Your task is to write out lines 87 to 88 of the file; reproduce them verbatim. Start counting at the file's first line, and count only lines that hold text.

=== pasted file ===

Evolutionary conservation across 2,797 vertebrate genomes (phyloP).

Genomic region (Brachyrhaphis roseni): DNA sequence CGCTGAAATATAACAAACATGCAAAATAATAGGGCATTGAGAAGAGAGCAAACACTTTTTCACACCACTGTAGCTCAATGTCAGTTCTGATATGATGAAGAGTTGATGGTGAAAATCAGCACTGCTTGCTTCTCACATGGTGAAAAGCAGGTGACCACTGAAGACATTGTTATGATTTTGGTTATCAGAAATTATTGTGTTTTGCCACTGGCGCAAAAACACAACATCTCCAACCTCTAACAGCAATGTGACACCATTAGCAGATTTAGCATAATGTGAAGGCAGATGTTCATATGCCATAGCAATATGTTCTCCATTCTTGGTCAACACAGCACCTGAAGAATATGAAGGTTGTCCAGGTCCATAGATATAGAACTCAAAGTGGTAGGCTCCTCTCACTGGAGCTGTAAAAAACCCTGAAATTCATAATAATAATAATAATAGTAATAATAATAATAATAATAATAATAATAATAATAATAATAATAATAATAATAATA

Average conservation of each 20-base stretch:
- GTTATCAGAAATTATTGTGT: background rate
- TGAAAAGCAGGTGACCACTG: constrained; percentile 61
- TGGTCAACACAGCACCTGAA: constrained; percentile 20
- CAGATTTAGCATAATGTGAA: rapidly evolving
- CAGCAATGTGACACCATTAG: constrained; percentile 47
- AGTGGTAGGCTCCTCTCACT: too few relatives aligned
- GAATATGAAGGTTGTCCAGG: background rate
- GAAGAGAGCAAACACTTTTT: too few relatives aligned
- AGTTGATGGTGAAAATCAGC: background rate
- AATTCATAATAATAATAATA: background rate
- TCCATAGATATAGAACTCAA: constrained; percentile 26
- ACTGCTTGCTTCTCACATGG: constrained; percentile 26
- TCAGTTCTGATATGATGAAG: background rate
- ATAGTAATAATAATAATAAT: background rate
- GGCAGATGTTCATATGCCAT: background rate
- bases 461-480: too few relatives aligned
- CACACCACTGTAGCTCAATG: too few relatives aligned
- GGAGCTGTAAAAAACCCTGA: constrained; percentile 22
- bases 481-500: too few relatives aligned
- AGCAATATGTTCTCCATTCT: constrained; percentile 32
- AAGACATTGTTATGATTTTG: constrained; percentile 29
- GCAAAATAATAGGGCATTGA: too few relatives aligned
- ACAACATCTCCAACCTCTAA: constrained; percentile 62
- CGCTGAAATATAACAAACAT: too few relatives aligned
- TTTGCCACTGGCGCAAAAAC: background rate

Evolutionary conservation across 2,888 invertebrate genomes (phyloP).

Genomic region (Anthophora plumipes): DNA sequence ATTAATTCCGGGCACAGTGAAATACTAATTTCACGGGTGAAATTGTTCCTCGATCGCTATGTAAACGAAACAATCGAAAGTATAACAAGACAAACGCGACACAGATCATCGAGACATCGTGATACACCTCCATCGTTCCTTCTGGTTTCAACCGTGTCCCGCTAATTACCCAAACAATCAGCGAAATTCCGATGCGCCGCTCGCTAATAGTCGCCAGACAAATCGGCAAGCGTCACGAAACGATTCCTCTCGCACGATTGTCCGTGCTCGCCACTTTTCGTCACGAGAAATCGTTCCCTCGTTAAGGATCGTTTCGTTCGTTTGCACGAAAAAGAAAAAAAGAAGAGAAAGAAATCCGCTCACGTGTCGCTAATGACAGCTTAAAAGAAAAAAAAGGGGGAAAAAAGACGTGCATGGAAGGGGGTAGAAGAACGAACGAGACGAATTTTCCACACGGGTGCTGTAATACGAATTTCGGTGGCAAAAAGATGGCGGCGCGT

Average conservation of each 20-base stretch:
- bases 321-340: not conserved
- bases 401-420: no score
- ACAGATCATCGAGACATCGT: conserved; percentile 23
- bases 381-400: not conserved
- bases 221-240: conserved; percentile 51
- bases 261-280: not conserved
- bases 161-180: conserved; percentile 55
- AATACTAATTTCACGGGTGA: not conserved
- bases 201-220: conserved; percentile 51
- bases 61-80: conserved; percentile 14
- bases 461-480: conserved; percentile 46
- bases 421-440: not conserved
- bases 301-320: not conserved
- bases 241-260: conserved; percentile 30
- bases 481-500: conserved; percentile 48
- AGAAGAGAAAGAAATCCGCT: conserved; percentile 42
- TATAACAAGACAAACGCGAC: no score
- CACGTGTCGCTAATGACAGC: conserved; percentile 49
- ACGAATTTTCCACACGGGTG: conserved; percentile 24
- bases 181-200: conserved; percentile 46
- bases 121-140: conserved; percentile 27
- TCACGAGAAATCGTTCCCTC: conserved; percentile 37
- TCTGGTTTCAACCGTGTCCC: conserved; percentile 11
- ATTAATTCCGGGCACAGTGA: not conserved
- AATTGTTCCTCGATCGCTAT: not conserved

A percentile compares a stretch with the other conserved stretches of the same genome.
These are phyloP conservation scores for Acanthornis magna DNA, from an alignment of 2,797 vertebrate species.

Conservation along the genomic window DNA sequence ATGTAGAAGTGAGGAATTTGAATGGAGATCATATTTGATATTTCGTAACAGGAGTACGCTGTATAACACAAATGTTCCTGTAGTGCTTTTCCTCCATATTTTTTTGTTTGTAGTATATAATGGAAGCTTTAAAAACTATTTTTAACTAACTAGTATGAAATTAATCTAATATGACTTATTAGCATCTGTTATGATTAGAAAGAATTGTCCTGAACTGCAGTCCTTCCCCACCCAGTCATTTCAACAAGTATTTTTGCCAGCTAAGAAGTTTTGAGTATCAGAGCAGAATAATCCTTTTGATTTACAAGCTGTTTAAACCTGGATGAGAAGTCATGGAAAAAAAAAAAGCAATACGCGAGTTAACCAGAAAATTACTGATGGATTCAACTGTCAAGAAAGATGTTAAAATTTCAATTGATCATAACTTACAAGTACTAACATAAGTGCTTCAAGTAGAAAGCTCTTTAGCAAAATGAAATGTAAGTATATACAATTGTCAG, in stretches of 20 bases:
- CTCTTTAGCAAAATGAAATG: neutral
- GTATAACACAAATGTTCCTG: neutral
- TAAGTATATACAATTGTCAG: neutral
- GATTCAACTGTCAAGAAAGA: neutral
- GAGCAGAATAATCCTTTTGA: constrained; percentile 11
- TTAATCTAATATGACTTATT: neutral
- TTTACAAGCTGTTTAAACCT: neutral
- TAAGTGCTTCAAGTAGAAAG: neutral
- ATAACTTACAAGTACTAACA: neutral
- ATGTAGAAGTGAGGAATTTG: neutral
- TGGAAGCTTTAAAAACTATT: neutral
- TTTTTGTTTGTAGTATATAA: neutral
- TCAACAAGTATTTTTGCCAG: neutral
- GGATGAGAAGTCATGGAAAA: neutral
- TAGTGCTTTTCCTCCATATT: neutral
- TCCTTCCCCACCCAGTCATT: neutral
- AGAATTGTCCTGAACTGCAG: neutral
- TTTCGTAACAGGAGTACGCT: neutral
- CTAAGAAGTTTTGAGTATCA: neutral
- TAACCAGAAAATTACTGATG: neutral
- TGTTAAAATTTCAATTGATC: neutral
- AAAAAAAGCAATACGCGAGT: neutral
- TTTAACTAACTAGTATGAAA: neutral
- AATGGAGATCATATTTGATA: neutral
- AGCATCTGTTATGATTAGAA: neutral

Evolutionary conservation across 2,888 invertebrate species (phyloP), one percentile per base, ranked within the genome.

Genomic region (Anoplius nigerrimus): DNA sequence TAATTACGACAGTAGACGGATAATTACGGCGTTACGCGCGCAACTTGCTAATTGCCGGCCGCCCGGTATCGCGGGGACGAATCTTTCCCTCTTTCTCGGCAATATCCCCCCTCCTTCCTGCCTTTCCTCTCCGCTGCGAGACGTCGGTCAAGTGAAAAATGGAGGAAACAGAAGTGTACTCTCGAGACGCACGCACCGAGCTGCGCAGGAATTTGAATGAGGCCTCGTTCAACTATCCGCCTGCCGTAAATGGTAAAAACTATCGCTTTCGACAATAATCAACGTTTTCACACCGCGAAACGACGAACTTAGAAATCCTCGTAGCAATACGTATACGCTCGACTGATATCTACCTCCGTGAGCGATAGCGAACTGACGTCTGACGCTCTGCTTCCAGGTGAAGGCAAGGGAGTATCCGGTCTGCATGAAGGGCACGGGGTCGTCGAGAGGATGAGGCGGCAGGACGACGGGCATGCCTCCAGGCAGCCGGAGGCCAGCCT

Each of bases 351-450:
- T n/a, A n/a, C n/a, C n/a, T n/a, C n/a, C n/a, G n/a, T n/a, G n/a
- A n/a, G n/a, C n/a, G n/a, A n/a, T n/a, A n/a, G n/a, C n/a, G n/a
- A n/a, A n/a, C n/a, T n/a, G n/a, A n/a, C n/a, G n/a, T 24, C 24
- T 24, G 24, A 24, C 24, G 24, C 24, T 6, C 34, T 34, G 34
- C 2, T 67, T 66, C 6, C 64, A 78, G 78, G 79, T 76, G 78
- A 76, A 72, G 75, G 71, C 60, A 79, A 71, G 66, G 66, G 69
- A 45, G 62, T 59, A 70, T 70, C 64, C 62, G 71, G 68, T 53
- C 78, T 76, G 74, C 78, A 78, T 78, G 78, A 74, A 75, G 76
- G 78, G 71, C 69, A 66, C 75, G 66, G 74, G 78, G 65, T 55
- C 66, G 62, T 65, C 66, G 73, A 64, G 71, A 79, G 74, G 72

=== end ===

Each of bases 351-450:
- T n/a, A n/a, C n/a, C n/a, T n/a, C n/a, C n/a, G n/a, T n/a, G n/a